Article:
Biomarkers of progressive lung fibrosis

Khan, Fasihul (2022) Biomarkers of progressive lung fibrosis. PhD thesis, University of Nottingham.

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Abstract

Interstitial lung diseases (ILD) encompass a heterogeneous group of immuno-inflammatory and fibrotic diseases of the lung parenchyma. The most common and severe ILD is idiopathic pulmonary fibrosis (IPF), a chronic progressive fibrotic lung disease of unknown aetiology associated with poor prognosis. A substantial proportion of individuals with ILDs other than IPF also develop progressive fibrosis with clinical, radiological, and genetic similarities, suggesting a shared final common pathway across progressive fibrotic ILDs irrespective of aetiology. Study of shared mechanisms of progression has the potential to aid prognostication, enable a precise approach to therapeutic strategies and allow stratification into clinical trials. Biomarkers are objectively measured and reproducible characteristics that enable stratification of disease phenotypes. The aim of this thesis was to examine and characterise the role of clinical biomarkers in fibrotic lung diseases to enable early identification of progressive fibrotic phenotypes.

An evidence synthesis of blood biomarkers as prognosticators in IPF highlighted several biomarkers with prognostic potential and identified priorities for future blood biomarker research. The first individual participant data (IPD) meta-analysis in IPF of matrix metalloproteinase-7 demonstrated baseline measurements were independently associated with disease outcomes. To evaluate the role of physiological variables as prognostic biomarkers and as surrogate trial endpoints, the largest analysis of interventional trial placebo arms in IPF was performed using robust IPD methodology. Baseline and three-month change in physiological variables, particularly FVC were independently associated with disease outcomes, supporting their role as prognostic biomarkers. The association between short-term change in FVC and disease outcomes were replicated in individuals receiving anti-fibrotics using pooled analysis of pirfenidone and nintedanib treatment arms. Moreover, a difference in FVC change over three-months between treatment and placebo arms was observed, supporting three-month FVC as a surrogate endpoint in future IPF trials.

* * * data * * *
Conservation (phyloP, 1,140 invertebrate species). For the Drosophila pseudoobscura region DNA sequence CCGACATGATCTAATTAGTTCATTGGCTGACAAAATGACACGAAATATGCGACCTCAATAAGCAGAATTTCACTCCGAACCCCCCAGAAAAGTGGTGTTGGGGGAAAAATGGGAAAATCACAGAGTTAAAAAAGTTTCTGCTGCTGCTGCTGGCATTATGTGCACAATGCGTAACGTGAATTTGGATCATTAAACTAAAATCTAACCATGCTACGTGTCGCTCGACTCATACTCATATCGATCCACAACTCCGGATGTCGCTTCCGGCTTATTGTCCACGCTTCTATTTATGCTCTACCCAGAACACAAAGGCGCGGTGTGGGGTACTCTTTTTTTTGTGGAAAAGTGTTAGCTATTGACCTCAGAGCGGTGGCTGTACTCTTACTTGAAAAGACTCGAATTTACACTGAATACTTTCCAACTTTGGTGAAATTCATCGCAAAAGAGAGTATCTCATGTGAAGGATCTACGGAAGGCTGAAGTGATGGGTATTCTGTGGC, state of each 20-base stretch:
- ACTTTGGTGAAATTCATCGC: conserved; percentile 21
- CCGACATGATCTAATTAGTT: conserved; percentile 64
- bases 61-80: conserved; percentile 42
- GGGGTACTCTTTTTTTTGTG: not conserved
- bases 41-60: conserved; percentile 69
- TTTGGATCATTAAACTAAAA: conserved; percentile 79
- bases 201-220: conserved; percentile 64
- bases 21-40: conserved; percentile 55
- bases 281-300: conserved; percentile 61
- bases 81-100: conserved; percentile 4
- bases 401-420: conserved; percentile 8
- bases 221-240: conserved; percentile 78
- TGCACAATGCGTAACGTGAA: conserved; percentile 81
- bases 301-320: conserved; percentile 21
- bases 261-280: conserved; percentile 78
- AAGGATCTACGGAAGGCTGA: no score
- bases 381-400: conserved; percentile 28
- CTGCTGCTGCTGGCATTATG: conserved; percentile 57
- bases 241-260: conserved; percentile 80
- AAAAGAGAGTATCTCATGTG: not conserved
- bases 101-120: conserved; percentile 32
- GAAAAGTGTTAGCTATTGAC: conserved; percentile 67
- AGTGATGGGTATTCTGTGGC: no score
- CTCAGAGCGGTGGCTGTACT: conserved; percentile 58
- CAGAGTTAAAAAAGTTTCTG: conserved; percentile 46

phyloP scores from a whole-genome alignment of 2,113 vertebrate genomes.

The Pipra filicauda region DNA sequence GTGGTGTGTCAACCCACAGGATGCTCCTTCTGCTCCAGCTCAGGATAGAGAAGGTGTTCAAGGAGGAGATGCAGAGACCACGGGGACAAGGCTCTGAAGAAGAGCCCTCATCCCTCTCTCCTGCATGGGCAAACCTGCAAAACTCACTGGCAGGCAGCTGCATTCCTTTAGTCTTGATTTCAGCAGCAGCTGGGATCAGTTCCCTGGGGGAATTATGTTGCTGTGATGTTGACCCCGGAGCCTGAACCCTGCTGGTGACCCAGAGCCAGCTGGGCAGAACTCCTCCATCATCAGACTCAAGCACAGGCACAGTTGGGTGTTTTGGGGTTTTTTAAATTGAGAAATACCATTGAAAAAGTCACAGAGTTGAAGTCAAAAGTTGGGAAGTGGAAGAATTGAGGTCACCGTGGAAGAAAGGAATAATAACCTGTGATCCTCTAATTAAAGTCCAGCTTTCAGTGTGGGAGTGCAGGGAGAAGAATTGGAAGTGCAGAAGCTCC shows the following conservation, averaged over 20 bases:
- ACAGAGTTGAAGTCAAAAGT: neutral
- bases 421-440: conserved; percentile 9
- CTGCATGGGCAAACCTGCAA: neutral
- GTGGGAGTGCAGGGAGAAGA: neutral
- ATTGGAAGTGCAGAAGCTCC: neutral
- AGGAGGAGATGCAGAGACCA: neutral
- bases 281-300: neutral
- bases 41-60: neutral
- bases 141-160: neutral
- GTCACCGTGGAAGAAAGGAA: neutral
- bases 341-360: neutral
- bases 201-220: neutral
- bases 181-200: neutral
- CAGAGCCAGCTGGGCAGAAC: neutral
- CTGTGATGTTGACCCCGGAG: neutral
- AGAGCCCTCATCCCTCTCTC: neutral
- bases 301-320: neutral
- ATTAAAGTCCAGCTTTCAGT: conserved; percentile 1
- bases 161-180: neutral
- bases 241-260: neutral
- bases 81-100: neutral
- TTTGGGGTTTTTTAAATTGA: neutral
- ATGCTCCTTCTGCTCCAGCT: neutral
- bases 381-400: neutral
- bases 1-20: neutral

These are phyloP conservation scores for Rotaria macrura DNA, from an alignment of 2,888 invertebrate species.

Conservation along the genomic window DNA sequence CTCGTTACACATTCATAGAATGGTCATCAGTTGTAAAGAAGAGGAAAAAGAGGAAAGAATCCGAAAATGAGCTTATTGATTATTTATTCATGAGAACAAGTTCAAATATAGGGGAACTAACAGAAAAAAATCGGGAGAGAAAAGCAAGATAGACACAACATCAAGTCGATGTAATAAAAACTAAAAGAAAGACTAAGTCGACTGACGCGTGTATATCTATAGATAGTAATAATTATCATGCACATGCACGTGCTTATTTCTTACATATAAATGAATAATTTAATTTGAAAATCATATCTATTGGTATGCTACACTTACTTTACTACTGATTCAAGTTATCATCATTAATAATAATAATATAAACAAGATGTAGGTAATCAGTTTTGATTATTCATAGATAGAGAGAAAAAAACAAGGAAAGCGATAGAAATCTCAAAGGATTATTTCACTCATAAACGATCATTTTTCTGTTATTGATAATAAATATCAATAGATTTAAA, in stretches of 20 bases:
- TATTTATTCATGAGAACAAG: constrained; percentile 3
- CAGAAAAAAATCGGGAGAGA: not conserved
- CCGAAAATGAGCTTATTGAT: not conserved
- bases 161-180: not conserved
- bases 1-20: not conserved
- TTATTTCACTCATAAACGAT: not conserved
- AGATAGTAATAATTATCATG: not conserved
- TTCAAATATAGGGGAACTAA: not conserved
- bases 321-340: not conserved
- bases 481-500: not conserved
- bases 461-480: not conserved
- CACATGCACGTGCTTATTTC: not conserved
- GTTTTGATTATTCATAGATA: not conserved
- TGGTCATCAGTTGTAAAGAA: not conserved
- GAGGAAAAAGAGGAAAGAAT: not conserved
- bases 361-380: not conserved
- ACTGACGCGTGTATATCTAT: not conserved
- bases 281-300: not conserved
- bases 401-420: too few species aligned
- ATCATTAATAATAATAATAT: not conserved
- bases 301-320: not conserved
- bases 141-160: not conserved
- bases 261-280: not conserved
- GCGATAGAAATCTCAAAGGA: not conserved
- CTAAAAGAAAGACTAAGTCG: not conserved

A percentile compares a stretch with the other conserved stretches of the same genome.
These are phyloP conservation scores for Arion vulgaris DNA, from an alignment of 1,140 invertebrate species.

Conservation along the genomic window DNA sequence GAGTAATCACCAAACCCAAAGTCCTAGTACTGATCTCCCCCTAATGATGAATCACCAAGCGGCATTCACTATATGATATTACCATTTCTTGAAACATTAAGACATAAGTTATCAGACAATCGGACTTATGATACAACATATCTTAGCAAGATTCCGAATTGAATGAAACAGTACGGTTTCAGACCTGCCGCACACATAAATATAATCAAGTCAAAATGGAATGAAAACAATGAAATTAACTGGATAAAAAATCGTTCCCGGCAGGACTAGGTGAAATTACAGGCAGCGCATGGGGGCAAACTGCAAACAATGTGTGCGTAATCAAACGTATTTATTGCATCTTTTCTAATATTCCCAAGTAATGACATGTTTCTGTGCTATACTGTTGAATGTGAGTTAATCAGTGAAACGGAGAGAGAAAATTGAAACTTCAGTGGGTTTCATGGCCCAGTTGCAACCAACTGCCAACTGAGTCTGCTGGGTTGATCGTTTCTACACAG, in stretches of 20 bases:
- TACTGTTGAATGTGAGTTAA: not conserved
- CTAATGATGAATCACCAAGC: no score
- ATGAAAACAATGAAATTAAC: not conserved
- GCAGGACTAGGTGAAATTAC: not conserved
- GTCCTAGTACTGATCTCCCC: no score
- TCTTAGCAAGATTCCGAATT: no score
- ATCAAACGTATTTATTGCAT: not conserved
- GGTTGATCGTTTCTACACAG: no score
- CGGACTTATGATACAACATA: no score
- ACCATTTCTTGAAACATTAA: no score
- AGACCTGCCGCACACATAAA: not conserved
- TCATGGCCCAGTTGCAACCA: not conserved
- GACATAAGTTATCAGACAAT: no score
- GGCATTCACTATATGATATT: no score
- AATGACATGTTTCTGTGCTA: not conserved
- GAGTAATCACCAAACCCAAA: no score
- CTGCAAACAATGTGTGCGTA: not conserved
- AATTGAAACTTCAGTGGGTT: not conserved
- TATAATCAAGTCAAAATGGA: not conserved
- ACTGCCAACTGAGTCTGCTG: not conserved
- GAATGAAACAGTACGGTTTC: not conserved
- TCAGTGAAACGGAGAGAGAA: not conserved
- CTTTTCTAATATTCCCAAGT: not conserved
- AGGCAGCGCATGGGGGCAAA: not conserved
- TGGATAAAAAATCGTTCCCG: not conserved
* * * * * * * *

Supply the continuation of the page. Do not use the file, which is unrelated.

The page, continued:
An ongoing prospective multi-centre observational cohort study (INJUSTIS) to assess longitudinal disease behaviour and the role of biomarkers in other fibrotic lung diseases was established. Interim analysis suggested a significant proportion of individuals with non-IPF fibrotic ILD had progressive phenotypes that were comparable with disease behaviour in IPF. Lung function, particularly FVC change over three-months was independently associated with poorer outcomes. The role of home spirometry in fibrotic ILD was assessed, and though measurements were accurate and reliable when compared with hospital spirometry, daily FVC measurements were unable to predict mortality at earlier timepoints. An exploratory blood biomarker analysis performed in individuals with extremes of IPF offered further support for the role of CA-125 as a prognostic biomarker and identified several biomarkers and biological pathways for more focussed assessment in the complete INJUSTIS cohort.

Taken collectively, the data presented in this thesis strongly support an important role for biomarkers in fibrotic ILD to identify progressive fibrotic phenotypes and enable personalised approaches to patient management. Whilst the COVID-19 pandemic was severely disruptive, the work presented forms the basis for further study of biomarkers in progressive pulmonary fibrosis.

Item Type: Thesis (University of Nottingham only) (PhD)
Supervisors: Jenkins, Gisli
Johnson, Simon
Stewart, Iain
Saini, Gauri
Keywords: Interstitial lung diseases; Progressive fibrosis; Clinical biomarkers; Fibrotic phenotypes
Subjects: W Medicine and related subjects (NLM Classification) > WF Respiratory system
Faculties/Schools: UK Campuses > Faculty of Medicine and Health Sciences > School of Medicine
Item ID: 67514
Depositing User: Khan, Fasihul
Date Deposited: 31 Jul 2022 04:41
Last Modified: 31 Jul 2022 04:41
URI: http://eprints.nottingham.ac.uk/id/eprint/67514

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